Why you must manage your team

In this second of my series on “who to manage”, I will share my thoughts about managing your team. 

As I headed towards the end of my term as CEO of QSuper, I deliberately had small group meetings with managers a few levels down from me. In a large company, these weren’t people with whom I had been able to spend much time. I wanted them to know the difference between “what” and “how”. 

I began CEO life heavily into the detail – of “what” I had to deliver and master. By the end, I understood far more about the need to lead people. I learnt some key differences between “what” and “how”. 

“What” is the deliverable – did someone meet a KPI? 

“How” is attitude and behaviour. It accumulates to be organisational culture. 

Your first key task in managing your team is to have everyone understand that “How” trumps “What”. 

I am not saying that KPIs don’t matter or that people shouldn’t need to deliver. 

But what I did learn is that hiring and praising and promoting for technical competency isn’t enough. 

As Jim Collins said, get the right people on the bus and the wrong people off the bus. Take someone with slightly less technical competency, but who exhibits smarts and a wonderful attitude. Smart people learn new things. Yes, they do. And for growth and innovation and the very future of your organisation, you need people who can learn new things! 


Because of this, especially at senior levels, I value people who can operate in an uncertain world and focus on the future state of the company and products. Those big rocks. 

So that’s my first tip for managing your team – be clear about who needs to be on it! 

Secondly, in managing people, as I mentioned last blog, are they doing the right work? Have you set the right expectations? At QSuper we had KPIs for both “what” and “how”. And the “How” came from our organisational values. For instance, “courageous” is one of the 4 organisational values. So not only did we consider “what” people had to deliver, but the behaviours to be considered “courageous” were scaled by level. Now I understand this can seem highly qualitative, but it was relatively obvious at moderation time when all people considered exemplary in behaviour were grouped.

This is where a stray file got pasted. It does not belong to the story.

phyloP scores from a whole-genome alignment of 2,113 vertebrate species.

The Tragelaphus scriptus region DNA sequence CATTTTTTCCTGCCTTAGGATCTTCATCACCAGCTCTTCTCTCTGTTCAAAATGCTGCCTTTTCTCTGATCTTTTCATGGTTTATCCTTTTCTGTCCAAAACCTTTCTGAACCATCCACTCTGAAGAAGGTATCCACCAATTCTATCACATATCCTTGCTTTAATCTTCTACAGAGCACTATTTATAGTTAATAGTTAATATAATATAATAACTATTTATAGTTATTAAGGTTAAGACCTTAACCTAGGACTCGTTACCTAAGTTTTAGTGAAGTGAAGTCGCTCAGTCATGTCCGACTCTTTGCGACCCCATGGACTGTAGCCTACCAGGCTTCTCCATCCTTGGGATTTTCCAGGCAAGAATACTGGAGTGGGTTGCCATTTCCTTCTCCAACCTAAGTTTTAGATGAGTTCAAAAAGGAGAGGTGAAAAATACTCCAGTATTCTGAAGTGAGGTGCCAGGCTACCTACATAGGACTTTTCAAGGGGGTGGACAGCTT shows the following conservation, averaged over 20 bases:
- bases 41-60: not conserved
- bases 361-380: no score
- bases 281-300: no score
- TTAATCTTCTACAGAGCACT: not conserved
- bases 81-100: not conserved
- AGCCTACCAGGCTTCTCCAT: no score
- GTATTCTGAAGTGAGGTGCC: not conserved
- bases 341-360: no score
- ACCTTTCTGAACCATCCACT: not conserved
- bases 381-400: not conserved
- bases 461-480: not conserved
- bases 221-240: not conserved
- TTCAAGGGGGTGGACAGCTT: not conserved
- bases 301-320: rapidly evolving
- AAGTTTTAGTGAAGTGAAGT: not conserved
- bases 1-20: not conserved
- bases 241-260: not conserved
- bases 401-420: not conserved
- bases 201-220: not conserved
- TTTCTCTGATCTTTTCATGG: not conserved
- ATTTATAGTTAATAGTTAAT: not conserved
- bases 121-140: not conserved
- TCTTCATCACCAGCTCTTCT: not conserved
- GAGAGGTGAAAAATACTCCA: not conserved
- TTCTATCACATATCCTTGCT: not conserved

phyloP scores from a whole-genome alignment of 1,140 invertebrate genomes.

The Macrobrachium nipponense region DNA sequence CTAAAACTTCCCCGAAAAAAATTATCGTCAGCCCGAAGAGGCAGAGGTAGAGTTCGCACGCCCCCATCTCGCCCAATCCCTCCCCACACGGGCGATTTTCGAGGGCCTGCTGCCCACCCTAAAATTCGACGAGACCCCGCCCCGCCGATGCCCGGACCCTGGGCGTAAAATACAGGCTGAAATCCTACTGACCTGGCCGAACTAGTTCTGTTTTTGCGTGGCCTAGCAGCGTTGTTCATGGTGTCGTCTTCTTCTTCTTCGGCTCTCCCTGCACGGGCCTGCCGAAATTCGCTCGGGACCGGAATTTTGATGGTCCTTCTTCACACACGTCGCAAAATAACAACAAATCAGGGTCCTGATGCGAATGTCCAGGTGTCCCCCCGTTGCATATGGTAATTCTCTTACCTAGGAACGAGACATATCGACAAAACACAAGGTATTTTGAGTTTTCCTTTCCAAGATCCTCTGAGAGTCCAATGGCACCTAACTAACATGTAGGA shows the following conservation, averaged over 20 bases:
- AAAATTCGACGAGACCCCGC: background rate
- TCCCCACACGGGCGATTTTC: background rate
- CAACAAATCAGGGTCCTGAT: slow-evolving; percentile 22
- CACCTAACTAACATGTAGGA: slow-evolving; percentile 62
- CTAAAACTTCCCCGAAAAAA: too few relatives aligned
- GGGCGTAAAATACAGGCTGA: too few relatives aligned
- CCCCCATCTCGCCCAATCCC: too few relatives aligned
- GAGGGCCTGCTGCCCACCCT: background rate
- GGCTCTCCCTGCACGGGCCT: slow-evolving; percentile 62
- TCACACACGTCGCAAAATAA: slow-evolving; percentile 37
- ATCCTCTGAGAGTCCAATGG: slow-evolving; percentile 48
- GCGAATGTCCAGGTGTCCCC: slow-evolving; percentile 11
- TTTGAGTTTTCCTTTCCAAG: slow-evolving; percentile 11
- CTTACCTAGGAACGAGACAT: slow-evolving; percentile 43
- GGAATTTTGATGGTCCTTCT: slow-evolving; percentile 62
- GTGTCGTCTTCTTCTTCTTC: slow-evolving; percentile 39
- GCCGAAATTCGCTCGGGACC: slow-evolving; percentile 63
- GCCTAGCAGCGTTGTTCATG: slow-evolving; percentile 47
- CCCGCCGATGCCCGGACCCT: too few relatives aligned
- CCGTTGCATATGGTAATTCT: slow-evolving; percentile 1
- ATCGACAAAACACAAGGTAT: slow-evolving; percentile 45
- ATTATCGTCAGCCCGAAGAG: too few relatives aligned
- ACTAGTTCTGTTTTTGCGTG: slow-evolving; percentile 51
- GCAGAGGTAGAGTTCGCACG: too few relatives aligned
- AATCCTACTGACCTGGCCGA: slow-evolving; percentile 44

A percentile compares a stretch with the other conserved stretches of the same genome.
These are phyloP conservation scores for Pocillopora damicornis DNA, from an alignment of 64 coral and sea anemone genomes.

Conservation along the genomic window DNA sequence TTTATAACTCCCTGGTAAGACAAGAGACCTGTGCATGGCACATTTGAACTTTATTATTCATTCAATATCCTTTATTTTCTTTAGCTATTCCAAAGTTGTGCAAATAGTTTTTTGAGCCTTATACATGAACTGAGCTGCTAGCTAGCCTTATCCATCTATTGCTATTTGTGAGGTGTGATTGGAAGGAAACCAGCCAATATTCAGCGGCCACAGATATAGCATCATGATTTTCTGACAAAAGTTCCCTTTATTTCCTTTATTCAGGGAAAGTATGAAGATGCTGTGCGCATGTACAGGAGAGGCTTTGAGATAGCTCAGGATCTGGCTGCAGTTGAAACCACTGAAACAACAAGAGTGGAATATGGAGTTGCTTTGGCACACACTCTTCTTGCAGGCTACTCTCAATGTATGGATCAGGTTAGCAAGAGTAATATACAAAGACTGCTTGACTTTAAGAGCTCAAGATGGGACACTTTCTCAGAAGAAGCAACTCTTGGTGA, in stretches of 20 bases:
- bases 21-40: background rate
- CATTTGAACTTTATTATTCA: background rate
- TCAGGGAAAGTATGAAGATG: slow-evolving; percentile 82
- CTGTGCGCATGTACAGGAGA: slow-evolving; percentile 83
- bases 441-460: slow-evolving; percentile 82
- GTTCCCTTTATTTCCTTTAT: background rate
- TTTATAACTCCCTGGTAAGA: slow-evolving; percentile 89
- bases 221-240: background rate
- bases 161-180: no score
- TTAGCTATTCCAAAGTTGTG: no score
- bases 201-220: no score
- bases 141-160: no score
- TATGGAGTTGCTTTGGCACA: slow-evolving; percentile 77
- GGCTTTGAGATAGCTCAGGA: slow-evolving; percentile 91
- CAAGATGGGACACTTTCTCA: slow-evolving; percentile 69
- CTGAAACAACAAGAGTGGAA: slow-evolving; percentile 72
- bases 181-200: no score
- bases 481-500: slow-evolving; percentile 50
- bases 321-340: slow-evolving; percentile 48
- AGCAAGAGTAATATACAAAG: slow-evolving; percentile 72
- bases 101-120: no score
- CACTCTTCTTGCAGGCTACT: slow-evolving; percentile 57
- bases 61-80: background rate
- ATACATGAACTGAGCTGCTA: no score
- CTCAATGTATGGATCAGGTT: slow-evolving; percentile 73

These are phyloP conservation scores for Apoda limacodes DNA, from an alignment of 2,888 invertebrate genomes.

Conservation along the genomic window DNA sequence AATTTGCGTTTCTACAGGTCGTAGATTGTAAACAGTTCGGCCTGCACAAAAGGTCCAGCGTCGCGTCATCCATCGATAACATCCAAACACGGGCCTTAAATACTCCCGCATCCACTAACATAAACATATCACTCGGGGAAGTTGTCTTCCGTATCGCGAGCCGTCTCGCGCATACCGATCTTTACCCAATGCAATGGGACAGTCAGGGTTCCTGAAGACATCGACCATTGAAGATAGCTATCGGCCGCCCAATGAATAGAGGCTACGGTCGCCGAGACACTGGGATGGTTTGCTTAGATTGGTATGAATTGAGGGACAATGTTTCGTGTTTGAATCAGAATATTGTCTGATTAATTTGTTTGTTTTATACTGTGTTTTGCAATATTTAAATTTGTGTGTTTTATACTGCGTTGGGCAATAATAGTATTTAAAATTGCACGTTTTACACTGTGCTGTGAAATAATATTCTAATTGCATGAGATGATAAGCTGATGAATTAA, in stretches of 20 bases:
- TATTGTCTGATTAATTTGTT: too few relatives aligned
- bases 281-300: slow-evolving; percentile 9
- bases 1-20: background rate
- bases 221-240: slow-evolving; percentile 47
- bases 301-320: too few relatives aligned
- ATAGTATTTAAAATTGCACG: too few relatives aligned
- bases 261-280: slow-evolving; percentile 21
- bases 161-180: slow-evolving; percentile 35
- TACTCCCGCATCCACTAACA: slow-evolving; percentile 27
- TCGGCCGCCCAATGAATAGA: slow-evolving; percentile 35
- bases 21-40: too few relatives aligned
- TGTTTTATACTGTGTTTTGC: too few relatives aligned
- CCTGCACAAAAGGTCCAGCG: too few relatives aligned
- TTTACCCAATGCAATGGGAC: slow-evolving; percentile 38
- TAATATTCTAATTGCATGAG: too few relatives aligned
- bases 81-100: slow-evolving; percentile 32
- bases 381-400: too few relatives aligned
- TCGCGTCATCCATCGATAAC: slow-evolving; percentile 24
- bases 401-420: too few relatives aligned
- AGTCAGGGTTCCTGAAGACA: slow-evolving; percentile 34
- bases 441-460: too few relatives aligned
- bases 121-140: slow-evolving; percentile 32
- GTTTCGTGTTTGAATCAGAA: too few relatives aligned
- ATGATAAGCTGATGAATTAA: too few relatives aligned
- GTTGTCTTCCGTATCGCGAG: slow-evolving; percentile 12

Thirdly, understand you and your team are being paid each day to love and grow your organisation. This makes the decisions and behaviours everyone needs to exhibit crystal clear. For instance, I was talking to a respected person in a workplace who often spoke about the toxic culture there. I coached them on what steps they could take as a respected team member to improve the culture. You don’t just sit by and comment about it – you are being paid each day to love and grow your organisation. 

Finally today, in managing your team, make communication simple and tangible. Share the strategy and good news through stories. Parables have been around for centuries and that’s because they work. I still have people say they remember a talk I gave about 2 decades ago, because I discussed how super affected me and my four sisters. What were some of the stories that formed the background of the company? What were some of the successes? What will a client experience when we’ve built our new product? Make it real! 

So my key learnings on how to manage people are to select them carefully, measure them correctly, and bring them along with you in loving and growing your organisation. Next blog, I’ll cover managing up. Until then.